Roots of Evil

Have you ever found yourself feeling thoroughly torn by a book? Enjoying it immensely on the one hand and wanting to throw it across the room in fury on the other? That was my experience with Sarah Rayne’s dark and gruesome psychological thriller Roots of Evil.

The book begins with film restorer Lucy Trent, granddaughter of silent screen siren Lucretia von Wolff.  As Lucy is working on the restoration of a 1911 short horror film, she is interrupted by a young woman named Trixie Smith who is writing her dissertation on Lucretia von Wolff and is investigating the notorious and violent double murder and suicide that ended her life in the 1950s. She is particularly interested in the specter of a child named Alraune, sometimes believed to be Lucretia von Wolff’s secret and illegitimate daughter and at other times believed to be a fiction dreamed up by journalists to enhance Lucretia’s reputation as a woman with a dark history.

It doesn’t take long for Trixie’s research to lead to more murder, and then more murders—both in the present and in the past. I was surprised at how quickly the book turned violent and how quickly the answers to certain key mysteries were revealed. Rayne can get away with this because each new crime draws the characters back toward another, much older crime; and each mystery revealed only leads to more questions. I have a weakness for these kinds of stories, in which family secrets and ghosts impinge on the present, and Rayne delivers ghosts (literal or figurative) aplenty.

Rayne is also brilliant at misdirection. She relies on readers’ general assumptions about story-telling conventions to lead our thoughts down a certain corridor only to pull the rug out from us when we think we’ve almost reached our destination. It happens again and again in this book, and some of the twists are breathtaking. I consider myself about average when it comes to picking up on surprises in fiction, and Rayne had me almost every time.

However, and this is a big however, I came to eventually feel that Rayne was relying too heavily on the shocking twists!!! Part of my issue is that too many of the twists rely not on characters keeping secrets from one another but on Rayne’s tricksy story-telling style. One or two revelations built in this way seem fair enough, but when almost every revelation depends on some bit of authorial withholding, well, it begins to feel like a gimmicky cheat. And in one case she absolutely did cheat and recounted events that absolutely could not have happened in light of later revelations. Most of time, however, she just leaves out what seem like obvious bits of information that readers may not notice are missing until the big reveal. A fair enough technique but overused here.

What makes the tricksiness especially irritating is that the story itself is compelling enough not to need all the surprise revelations. It’s a really great story. I’ll admit that I have some reservations about the way she works the Holocaust into the narrative of what is, at its core, a pulpy thriller, but if you’re going to write a sort of modern riff on the legend of Alraune, there is perhaps no more suitable setting.  The Alraune legend itself is one that I’d never heard of before reading this book, and Rayne makes good, intelligent use of it. Alraune is the name of a character who may or may not exist and the title of Lucretia von Wolff’s most famous film, and echoes of the story appear again and again in the book. The title itself harks back to the Alraune legend and the mandrake root that launches the horrifying sequence of events.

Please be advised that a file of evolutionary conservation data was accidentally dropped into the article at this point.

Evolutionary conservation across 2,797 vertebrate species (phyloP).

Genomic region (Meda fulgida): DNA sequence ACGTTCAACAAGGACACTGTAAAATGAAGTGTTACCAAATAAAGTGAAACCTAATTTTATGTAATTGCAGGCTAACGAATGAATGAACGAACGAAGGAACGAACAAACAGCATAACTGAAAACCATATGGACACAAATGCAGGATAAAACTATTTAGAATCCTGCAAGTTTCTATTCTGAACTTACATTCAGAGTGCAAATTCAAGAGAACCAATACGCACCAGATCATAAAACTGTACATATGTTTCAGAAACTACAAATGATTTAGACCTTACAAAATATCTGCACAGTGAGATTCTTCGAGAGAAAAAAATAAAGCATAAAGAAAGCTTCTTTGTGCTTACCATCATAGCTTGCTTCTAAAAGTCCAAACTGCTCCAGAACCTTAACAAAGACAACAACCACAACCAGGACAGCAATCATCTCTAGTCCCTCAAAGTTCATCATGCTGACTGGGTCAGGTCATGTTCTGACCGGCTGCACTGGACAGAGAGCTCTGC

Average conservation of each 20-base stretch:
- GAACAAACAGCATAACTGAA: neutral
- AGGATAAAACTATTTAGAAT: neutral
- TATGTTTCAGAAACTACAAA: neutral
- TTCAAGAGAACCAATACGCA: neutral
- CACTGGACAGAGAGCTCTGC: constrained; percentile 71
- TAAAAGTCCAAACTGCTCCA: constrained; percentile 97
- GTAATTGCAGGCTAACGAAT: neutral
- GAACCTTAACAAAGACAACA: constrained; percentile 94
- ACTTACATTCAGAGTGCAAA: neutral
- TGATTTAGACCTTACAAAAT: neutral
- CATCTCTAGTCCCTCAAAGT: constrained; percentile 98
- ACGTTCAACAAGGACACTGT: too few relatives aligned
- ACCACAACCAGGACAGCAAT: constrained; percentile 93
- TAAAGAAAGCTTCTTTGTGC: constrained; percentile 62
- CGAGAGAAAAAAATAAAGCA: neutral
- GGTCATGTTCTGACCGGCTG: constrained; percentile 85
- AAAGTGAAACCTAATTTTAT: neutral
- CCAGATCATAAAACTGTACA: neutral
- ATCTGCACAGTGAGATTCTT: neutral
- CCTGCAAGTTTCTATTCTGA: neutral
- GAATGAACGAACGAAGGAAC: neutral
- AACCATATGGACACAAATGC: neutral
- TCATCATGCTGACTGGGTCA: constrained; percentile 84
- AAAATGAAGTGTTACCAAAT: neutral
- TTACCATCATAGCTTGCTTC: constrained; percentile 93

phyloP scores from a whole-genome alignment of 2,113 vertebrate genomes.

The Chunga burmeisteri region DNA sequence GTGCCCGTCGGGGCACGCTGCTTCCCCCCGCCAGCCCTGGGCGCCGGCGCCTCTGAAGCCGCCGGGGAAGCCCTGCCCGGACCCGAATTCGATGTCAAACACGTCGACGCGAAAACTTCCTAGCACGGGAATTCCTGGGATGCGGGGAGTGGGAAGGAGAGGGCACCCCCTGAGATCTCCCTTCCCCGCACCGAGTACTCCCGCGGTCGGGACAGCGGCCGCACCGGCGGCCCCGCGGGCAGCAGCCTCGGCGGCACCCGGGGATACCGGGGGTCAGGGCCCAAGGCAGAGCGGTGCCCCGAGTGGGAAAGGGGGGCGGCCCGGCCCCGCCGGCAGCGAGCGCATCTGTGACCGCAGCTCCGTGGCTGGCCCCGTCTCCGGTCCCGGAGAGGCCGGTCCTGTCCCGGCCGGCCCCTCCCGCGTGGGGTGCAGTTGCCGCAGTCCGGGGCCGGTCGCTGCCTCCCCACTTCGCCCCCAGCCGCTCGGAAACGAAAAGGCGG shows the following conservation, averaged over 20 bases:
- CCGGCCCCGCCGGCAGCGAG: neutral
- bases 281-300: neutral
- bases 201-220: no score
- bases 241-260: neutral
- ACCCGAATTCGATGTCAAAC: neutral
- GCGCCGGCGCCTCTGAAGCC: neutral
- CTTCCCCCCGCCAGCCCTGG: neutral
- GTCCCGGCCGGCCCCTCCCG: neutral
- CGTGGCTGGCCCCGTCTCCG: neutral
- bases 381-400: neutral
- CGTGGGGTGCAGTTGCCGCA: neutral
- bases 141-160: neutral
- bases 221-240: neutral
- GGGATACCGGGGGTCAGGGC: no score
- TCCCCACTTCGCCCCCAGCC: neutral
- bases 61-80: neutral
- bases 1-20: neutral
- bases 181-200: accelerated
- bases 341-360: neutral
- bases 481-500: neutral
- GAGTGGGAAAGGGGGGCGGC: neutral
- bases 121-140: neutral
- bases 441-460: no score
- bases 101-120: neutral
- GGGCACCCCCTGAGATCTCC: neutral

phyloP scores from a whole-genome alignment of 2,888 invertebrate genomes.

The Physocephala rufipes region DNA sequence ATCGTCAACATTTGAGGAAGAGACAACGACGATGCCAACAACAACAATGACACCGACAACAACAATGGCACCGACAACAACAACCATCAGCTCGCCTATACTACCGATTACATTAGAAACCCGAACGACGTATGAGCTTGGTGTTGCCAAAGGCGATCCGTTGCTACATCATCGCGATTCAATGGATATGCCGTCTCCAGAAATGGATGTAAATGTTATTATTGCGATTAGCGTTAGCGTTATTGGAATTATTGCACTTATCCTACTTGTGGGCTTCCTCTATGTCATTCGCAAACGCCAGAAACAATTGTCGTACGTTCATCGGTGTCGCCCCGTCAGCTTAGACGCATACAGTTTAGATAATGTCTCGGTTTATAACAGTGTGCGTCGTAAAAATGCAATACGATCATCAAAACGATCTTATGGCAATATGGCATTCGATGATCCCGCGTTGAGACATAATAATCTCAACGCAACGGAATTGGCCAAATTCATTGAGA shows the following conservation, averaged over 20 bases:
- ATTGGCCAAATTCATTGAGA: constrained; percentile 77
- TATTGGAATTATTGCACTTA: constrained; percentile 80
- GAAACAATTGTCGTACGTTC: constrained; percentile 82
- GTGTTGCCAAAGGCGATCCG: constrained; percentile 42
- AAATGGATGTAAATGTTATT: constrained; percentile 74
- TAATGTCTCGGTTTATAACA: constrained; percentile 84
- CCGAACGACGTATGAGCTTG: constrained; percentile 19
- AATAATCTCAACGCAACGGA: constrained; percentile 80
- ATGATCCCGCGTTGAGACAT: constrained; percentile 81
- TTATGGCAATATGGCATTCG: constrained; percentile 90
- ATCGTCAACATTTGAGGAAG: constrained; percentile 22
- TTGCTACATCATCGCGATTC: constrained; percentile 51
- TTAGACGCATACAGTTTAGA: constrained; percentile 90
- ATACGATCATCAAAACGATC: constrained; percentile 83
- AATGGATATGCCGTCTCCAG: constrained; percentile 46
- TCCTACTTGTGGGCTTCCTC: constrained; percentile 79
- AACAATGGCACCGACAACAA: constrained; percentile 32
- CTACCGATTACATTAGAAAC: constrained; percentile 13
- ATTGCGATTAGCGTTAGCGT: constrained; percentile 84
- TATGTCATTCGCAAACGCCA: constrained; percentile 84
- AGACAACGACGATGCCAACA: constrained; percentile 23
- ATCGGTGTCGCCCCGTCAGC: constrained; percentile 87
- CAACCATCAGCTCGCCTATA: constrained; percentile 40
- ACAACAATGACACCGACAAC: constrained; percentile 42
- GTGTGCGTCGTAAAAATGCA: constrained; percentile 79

So I’m torn. Rayne comes so close here to being on a level with Barbara Vine (Ruth Rendell), but where she falters, she falters badly. It’s exasperating. I’d almost rather have hated it so I could dismiss Rayne as an author who’s not for me. But the good stuff is so very good that I feel I must keep her on my list of authors to read.

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4 Responses to Roots of Evil

  1. Steph says:

    I think I felt somewhat similarly when I was reading Lionel Shriver’s “We Need to Talk About Kevin”. I thought the subject matter itself was really spooky and scary on its own, but I was really bothered by the epistolary device that Shriver used and eventually figured out on my own why she was using it and it bothered me because it wound up feeling really clunky. I think the story could have been equally effective without that element, but she was so intent on a big twist that it may have been to the novel’s detriment.

    • Teresa says:

      I think sometimes authors underestimate the value of an excellent story, straight-forwardly told. I do love epistolary novels, so perhaps Kevin would work for me. It’s not high on my list, though.

  2. Jenny says:

    Authorial cheating is just about a deal-breaker for me. As I think you know, I broke up with the sequel to The Sparrow over what I believe to be cheating (others may see it as withholding — meh. Emotional cheating.)

    • Teresa says:

      With one exception, I’m not sure that all of Rayne’s tricks amount to cheating–Laurie King has used one of the same narrative tricks Rayne uses here a couple of times. (And to give Rayne credit, I caught on right away when King did it, but not when Rayne did, so yay for Rayne!) The problem for me was the excess. I really felt like she was playing games and not telling a story. Frustrating.

      I didn’t remember that about the sequel to The Sparrow. All I remembered was that you didn’t like it, so I’ve avoided it :)

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